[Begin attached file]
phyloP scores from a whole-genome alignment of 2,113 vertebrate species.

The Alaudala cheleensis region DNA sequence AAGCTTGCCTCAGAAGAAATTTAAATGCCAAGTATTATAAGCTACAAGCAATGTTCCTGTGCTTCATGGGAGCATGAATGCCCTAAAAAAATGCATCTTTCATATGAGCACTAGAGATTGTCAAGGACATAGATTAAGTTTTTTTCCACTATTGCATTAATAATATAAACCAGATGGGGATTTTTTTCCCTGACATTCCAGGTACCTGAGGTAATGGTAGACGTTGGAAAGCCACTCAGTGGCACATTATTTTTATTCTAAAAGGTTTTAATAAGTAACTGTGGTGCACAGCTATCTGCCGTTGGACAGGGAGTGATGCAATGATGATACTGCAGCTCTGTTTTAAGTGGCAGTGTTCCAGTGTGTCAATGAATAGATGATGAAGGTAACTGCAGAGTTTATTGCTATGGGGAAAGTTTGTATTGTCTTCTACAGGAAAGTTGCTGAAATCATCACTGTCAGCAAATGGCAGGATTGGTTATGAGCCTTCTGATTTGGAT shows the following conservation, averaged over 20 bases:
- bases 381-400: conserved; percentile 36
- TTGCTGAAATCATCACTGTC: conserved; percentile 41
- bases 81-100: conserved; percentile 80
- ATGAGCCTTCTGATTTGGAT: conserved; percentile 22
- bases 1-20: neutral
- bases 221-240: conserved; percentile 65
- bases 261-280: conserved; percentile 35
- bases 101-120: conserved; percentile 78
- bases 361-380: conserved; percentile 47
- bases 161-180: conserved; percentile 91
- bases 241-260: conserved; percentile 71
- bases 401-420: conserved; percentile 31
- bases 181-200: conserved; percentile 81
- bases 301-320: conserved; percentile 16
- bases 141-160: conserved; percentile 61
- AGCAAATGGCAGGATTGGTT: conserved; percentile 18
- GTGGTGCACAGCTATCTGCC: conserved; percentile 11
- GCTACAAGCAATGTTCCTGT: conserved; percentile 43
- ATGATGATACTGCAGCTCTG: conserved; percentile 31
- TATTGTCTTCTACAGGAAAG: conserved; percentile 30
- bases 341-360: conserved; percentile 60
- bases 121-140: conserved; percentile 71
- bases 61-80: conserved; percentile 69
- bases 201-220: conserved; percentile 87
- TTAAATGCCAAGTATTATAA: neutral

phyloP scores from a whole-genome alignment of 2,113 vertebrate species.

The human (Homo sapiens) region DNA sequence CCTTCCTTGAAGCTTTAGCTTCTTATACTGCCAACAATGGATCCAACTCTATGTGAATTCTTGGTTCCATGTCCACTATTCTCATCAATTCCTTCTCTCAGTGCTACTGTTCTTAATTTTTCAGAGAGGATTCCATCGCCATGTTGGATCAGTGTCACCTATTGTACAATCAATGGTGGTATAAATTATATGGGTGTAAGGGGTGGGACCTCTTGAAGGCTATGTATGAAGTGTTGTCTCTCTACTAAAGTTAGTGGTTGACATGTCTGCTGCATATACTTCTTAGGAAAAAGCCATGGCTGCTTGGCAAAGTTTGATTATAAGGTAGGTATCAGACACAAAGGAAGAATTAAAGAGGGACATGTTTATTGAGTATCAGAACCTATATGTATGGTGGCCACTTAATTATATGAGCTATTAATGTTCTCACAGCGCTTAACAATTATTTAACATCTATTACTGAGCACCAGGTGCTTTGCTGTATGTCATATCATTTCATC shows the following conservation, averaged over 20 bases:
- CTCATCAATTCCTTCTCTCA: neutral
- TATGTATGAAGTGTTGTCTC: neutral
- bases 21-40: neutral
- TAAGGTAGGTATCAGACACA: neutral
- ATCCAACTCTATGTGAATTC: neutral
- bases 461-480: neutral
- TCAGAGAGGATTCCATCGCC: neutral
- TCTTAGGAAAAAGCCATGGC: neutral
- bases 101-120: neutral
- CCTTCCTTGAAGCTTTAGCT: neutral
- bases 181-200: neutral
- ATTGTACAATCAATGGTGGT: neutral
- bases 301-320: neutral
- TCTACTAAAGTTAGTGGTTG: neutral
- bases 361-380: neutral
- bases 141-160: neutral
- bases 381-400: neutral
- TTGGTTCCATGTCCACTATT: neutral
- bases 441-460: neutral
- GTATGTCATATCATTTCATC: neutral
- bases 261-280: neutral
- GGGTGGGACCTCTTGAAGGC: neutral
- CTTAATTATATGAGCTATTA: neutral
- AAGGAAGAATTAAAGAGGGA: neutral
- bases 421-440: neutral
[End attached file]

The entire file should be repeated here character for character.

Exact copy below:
phyloP scores from a whole-genome alignment of 2,113 vertebrate species.

The Alaudala cheleensis region DNA sequence AAGCTTGCCTCAGAAGAAATTTAAATGCCAAGTATTATAAGCTACAAGCAATGTTCCTGTGCTTCATGGGAGCATGAATGCCCTAAAAAAATGCATCTTTCATATGAGCACTAGAGATTGTCAAGGACATAGATTAAGTTTTTTTCCACTATTGCATTAATAATATAAACCAGATGGGGATTTTTTTCCCTGACATTCCAGGTACCTGAGGTAATGGTAGACGTTGGAAAGCCACTCAGTGGCACATTATTTTTATTCTAAAAGGTTTTAATAAGTAACTGTGGTGCACAGCTATCTGCCGTTGGACAGGGAGTGATGCAATGATGATACTGCAGCTCTGTTTTAAGTGGCAGTGTTCCAGTGTGTCAATGAATAGATGATGAAGGTAACTGCAGAGTTTATTGCTATGGGGAAAGTTTGTATTGTCTTCTACAGGAAAGTTGCTGAAATCATCACTGTCAGCAAATGGCAGGATTGGTTATGAGCCTTCTGATTTGGAT shows the following conservation, averaged over 20 bases:
- bases 381-400: conserved; percentile 36
- TTGCTGAAATCATCACTGTC: conserved; percentile 41
- bases 81-100: conserved; percentile 80
- ATGAGCCTTCTGATTTGGAT: conserved; percentile 22
- bases 1-20: neutral
- bases 221-240: conserved; percentile 65
- bases 261-280: conserved; percentile 35
- bases 101-120: conserved; percentile 78
- bases 361-380: conserved; percentile 47
- bases 161-180: conserved; percentile 91
- bases 241-260: conserved; percentile 71
- bases 401-420: conserved; percentile 31
- bases 181-200: conserved; percentile 81
- bases 301-320: conserved; percentile 16
- bases 141-160: conserved; percentile 61
- AGCAAATGGCAGGATTGGTT: conserved; percentile 18
- GTGGTGCACAGCTATCTGCC: conserved; percentile 11
- GCTACAAGCAATGTTCCTGT: conserved; percentile 43
- ATGATGATACTGCAGCTCTG: conserved; percentile 31
- TATTGTCTTCTACAGGAAAG: conserved; percentile 30
- bases 341-360: conserved; percentile 60
- bases 121-140: conserved; percentile 71
- bases 61-80: conserved; percentile 69
- bases 201-220: conserved; percentile 87
- TTAAATGCCAAGTATTATAA: neutral

phyloP scores from a whole-genome alignment of 2,113 vertebrate species.

The human (Homo sapiens) region DNA sequence CCTTCCTTGAAGCTTTAGCTTCTTATACTGCCAACAATGGATCCAACTCTATGTGAATTCTTGGTTCCATGTCCACTATTCTCATCAATTCCTTCTCTCAGTGCTACTGTTCTTAATTTTTCAGAGAGGATTCCATCGCCATGTTGGATCAGTGTCACCTATTGTACAATCAATGGTGGTATAAATTATATGGGTGTAAGGGGTGGGACCTCTTGAAGGCTATGTATGAAGTGTTGTCTCTCTACTAAAGTTAGTGGTTGACATGTCTGCTGCATATACTTCTTAGGAAAAAGCCATGGCTGCTTGGCAAAGTTTGATTATAAGGTAGGTATCAGACACAAAGGAAGAATTAAAGAGGGACATGTTTATTGAGTATCAGAACCTATATGTATGGTGGCCACTTAATTATATGAGCTATTAATGTTCTCACAGCGCTTAACAATTATTTAACATCTATTACTGAGCACCAGGTGCTTTGCTGTATGTCATATCATTTCATC shows the following conservation, averaged over 20 bases:
- CTCATCAATTCCTTCTCTCA: neutral
- TATGTATGAAGTGTTGTCTC: neutral
- bases 21-40: neutral
- TAAGGTAGGTATCAGACACA: neutral
- ATCCAACTCTATGTGAATTC: neutral
- bases 461-480: neutral
- TCAGAGAGGATTCCATCGCC: neutral
- TCTTAGGAAAAAGCCATGGC: neutral
- bases 101-120: neutral
- CCTTCCTTGAAGCTTTAGCT: neutral
- bases 181-200: neutral
- ATTGTACAATCAATGGTGGT: neutral
- bases 301-320: neutral
- TCTACTAAAGTTAGTGGTTG: neutral
- bases 361-380: neutral
- bases 141-160: neutral
- bases 381-400: neutral
- TTGGTTCCATGTCCACTATT: neutral
- bases 441-460: neutral
- GTATGTCATATCATTTCATC: neutral
- bases 261-280: neutral
- GGGTGGGACCTCTTGAAGGC: neutral
- CTTAATTATATGAGCTATTA: neutral
- AAGGAAGAATTAAAGAGGGA: neutral
- bases 421-440: neutral